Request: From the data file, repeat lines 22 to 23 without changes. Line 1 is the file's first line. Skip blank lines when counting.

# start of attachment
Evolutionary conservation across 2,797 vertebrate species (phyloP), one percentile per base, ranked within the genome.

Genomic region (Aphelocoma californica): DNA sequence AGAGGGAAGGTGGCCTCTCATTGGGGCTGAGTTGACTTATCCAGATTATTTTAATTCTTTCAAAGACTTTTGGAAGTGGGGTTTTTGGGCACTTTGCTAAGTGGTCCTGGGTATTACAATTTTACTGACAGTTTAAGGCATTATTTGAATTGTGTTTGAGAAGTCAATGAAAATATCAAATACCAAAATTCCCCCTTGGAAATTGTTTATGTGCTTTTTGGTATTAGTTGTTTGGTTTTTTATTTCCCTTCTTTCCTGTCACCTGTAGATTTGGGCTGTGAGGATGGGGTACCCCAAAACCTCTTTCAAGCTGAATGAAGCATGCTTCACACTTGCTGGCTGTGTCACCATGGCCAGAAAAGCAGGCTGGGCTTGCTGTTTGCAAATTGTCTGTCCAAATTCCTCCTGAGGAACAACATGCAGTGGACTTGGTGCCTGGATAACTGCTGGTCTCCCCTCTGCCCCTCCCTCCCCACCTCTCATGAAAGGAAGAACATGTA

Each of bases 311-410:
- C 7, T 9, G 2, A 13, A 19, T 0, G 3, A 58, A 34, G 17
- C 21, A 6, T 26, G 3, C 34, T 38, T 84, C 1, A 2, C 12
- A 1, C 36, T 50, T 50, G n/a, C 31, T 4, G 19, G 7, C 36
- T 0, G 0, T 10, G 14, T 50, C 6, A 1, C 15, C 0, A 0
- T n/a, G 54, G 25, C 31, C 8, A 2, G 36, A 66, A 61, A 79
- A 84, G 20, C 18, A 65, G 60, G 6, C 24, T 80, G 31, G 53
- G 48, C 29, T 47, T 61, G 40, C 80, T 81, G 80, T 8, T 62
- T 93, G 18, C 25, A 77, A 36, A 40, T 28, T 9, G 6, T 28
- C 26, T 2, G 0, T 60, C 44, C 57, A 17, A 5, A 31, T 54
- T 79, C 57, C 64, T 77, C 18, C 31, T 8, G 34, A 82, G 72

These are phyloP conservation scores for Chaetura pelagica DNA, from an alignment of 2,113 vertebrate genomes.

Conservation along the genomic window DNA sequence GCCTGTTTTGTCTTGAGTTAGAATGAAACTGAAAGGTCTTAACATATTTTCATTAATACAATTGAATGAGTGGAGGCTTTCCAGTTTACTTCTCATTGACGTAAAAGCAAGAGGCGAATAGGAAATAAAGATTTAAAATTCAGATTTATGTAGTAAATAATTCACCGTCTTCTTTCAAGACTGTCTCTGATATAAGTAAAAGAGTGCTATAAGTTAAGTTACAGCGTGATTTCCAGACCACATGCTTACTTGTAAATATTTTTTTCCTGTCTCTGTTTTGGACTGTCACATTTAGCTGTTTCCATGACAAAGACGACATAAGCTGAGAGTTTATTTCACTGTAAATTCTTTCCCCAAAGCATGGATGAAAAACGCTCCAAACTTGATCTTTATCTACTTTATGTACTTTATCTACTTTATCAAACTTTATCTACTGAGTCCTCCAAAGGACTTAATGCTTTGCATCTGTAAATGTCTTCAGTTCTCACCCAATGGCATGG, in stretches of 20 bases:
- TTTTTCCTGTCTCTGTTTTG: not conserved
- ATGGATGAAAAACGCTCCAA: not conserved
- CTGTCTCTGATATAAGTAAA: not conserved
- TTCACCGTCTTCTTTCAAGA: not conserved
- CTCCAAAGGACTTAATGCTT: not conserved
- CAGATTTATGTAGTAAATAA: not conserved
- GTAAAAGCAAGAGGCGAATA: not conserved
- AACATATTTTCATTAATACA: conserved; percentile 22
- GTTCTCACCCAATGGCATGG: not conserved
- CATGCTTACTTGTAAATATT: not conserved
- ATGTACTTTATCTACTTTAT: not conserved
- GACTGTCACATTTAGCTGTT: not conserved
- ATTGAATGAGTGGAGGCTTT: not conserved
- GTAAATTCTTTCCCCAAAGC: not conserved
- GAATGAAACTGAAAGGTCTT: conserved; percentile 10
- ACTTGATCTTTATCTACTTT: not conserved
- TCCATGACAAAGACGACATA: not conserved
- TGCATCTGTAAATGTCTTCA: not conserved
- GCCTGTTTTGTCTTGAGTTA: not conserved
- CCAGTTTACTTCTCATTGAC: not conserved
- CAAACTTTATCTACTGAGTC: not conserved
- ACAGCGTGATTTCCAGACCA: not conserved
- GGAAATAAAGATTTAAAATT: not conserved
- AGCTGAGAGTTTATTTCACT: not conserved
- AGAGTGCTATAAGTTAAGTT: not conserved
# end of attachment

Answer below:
- GTAAAAGCAAGAGGCGAATA: not conserved
- AACATATTTTCATTAATACA: conserved; percentile 22